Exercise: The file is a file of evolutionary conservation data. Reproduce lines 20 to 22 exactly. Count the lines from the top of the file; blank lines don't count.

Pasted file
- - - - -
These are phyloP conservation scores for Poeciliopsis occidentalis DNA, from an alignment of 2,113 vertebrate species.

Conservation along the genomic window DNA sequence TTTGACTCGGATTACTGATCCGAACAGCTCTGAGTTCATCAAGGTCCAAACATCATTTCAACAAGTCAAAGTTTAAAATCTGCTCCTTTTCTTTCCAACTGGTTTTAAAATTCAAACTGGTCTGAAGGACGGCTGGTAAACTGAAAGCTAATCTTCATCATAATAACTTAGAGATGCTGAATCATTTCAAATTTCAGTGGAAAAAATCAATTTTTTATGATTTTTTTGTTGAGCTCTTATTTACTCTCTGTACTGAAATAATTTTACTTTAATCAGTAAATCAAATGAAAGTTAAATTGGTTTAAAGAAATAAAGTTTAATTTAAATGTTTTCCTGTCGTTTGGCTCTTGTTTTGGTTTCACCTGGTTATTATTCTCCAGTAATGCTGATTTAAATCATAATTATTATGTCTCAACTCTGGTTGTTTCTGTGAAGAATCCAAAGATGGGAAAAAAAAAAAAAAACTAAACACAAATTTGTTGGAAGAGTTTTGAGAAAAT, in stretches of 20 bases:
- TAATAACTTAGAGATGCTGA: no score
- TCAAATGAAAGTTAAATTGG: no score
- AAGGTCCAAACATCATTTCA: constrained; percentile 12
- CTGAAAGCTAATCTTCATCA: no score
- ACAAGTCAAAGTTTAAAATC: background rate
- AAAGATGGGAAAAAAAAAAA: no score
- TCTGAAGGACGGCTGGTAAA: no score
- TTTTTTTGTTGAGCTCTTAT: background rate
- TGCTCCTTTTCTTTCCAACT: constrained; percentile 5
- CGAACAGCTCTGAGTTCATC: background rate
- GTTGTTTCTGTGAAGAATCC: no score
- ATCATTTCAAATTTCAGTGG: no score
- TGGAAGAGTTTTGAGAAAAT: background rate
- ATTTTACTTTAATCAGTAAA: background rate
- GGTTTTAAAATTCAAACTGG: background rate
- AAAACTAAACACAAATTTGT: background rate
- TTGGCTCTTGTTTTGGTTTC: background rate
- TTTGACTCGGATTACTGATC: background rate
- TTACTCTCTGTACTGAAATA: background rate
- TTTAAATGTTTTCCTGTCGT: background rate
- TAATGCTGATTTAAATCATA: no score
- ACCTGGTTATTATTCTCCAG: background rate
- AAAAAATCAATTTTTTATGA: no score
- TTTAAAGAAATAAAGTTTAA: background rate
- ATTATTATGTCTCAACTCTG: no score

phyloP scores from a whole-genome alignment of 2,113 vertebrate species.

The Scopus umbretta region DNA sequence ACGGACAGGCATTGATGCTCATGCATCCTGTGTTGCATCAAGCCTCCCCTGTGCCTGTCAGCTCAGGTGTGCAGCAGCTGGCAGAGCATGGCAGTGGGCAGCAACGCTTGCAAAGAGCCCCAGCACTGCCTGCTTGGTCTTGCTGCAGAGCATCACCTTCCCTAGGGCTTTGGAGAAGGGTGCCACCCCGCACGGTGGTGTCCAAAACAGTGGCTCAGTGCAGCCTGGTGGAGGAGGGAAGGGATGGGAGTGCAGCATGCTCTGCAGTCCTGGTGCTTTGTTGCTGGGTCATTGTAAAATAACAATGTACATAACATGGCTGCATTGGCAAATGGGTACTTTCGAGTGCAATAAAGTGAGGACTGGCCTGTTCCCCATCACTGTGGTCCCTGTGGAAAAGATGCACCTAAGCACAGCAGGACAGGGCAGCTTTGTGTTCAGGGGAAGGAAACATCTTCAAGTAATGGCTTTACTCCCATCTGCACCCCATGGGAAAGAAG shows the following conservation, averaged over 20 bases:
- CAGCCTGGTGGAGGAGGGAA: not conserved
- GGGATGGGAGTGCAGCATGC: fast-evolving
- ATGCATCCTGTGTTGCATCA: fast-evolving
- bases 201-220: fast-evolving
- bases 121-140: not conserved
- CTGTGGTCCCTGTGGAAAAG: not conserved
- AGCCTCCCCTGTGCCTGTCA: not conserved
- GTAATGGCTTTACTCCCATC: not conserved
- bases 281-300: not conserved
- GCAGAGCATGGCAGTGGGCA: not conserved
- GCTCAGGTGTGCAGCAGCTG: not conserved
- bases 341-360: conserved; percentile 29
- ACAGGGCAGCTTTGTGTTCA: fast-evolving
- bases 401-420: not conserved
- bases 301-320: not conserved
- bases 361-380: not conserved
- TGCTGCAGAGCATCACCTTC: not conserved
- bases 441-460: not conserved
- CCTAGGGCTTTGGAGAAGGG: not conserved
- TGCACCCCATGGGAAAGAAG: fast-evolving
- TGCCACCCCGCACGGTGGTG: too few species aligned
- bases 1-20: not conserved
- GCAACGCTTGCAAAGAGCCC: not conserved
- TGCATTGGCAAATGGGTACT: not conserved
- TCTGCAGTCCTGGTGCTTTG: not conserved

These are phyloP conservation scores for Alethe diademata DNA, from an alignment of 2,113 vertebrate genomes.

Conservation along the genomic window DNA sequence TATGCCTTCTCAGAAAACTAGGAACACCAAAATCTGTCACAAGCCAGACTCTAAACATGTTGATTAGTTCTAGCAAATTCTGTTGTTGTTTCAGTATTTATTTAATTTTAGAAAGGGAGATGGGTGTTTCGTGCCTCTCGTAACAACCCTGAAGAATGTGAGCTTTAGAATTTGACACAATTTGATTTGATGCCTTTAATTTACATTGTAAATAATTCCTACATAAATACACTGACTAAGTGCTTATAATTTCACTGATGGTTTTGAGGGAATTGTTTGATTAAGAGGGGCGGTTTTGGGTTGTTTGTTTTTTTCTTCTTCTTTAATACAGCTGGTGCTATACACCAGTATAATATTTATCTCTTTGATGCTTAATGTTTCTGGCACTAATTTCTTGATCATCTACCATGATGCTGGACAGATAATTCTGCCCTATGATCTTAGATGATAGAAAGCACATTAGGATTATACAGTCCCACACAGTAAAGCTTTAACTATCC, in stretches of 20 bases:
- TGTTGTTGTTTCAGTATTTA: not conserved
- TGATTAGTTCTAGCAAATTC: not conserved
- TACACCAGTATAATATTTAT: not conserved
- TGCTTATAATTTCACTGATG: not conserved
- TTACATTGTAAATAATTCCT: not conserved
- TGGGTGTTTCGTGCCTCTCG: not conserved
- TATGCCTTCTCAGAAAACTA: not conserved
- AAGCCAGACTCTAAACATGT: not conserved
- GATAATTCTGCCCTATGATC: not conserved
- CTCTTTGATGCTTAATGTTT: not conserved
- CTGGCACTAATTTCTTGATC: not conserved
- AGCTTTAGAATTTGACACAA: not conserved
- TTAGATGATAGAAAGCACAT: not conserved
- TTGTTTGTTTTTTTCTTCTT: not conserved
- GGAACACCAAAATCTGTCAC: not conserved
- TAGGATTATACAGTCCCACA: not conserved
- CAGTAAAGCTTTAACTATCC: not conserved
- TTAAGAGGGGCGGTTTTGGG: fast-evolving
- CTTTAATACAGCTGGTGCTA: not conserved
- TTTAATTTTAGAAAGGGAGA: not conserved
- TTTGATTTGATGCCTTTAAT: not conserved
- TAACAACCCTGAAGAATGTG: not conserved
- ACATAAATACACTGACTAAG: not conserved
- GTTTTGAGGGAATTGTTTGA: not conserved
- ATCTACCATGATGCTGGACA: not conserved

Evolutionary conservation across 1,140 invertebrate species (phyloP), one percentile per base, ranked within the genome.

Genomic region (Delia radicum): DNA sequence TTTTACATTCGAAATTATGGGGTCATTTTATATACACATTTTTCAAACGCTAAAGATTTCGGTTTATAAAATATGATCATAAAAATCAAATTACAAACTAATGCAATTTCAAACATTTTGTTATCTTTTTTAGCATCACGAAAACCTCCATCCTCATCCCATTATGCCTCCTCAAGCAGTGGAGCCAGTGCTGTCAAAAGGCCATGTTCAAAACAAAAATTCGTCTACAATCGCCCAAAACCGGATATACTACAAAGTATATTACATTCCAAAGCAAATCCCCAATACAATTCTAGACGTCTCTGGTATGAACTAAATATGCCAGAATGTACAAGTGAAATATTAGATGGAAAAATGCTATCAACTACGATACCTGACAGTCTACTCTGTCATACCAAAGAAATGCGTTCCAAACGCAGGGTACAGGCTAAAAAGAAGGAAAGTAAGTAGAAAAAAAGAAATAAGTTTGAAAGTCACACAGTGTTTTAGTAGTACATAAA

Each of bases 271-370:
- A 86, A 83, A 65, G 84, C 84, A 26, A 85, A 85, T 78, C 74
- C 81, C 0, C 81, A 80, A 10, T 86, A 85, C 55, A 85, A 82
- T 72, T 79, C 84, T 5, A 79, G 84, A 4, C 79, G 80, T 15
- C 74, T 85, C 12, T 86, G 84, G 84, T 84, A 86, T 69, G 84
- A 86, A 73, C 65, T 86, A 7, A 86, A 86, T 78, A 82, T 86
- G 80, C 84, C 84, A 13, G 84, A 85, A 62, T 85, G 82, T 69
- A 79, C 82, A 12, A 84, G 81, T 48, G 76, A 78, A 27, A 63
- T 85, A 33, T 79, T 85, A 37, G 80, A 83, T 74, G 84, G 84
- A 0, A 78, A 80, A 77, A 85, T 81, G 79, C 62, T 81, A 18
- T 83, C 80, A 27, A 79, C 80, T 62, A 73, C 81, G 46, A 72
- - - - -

- TTTGACTCGGATTACTGATC: background rate
- TTACTCTCTGTACTGAAATA: background rate
- TTTAAATGTTTTCCTGTCGT: background rate